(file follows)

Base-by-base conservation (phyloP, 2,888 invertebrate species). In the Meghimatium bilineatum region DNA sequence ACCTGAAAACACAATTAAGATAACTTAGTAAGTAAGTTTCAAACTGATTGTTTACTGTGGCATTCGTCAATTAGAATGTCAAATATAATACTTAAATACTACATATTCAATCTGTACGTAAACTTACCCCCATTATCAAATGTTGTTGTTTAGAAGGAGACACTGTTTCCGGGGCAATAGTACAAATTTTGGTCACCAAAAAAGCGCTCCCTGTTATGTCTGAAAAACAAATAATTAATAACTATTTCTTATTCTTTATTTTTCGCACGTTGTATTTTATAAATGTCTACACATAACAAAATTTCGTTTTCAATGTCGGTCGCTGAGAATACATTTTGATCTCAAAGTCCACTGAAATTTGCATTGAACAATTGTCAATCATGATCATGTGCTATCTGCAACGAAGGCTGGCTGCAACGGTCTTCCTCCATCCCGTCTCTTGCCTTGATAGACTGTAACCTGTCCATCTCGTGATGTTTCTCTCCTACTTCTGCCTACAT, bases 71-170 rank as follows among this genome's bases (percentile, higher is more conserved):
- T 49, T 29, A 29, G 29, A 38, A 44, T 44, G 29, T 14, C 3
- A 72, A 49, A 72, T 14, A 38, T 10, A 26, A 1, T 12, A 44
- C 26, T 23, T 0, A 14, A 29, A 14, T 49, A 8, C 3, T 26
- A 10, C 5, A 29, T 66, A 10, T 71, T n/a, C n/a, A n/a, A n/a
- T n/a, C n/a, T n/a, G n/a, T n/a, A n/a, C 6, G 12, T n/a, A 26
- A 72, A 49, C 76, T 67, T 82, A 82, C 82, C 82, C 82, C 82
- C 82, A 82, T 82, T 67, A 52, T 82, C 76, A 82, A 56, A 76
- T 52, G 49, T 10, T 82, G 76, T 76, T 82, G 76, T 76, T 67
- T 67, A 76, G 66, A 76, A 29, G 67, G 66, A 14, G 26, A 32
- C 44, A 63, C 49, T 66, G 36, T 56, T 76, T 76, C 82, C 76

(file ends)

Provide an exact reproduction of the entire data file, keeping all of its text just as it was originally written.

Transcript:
Base-by-base conservation (phyloP, 2,888 invertebrate species). In the Meghimatium bilineatum region DNA sequence ACCTGAAAACACAATTAAGATAACTTAGTAAGTAAGTTTCAAACTGATTGTTTACTGTGGCATTCGTCAATTAGAATGTCAAATATAATACTTAAATACTACATATTCAATCTGTACGTAAACTTACCCCCATTATCAAATGTTGTTGTTTAGAAGGAGACACTGTTTCCGGGGCAATAGTACAAATTTTGGTCACCAAAAAAGCGCTCCCTGTTATGTCTGAAAAACAAATAATTAATAACTATTTCTTATTCTTTATTTTTCGCACGTTGTATTTTATAAATGTCTACACATAACAAAATTTCGTTTTCAATGTCGGTCGCTGAGAATACATTTTGATCTCAAAGTCCACTGAAATTTGCATTGAACAATTGTCAATCATGATCATGTGCTATCTGCAACGAAGGCTGGCTGCAACGGTCTTCCTCCATCCCGTCTCTTGCCTTGATAGACTGTAACCTGTCCATCTCGTGATGTTTCTCTCCTACTTCTGCCTACAT, bases 71-170 rank as follows among this genome's bases (percentile, higher is more conserved):
- T 49, T 29, A 29, G 29, A 38, A 44, T 44, G 29, T 14, C 3
- A 72, A 49, A 72, T 14, A 38, T 10, A 26, A 1, T 12, A 44
- C 26, T 23, T 0, A 14, A 29, A 14, T 49, A 8, C 3, T 26
- A 10, C 5, A 29, T 66, A 10, T 71, T n/a, C n/a, A n/a, A n/a
- T n/a, C n/a, T n/a, G n/a, T n/a, A n/a, C 6, G 12, T n/a, A 26
- A 72, A 49, C 76, T 67, T 82, A 82, C 82, C 82, C 82, C 82
- C 82, A 82, T 82, T 67, A 52, T 82, C 76, A 82, A 56, A 76
- T 52, G 49, T 10, T 82, G 76, T 76, T 82, G 76, T 76, T 67
- T 67, A 76, G 66, A 76, A 29, G 67, G 66, A 14, G 26, A 32
- C 44, A 63, C 49, T 66, G 36, T 56, T 76, T 76, C 82, C 76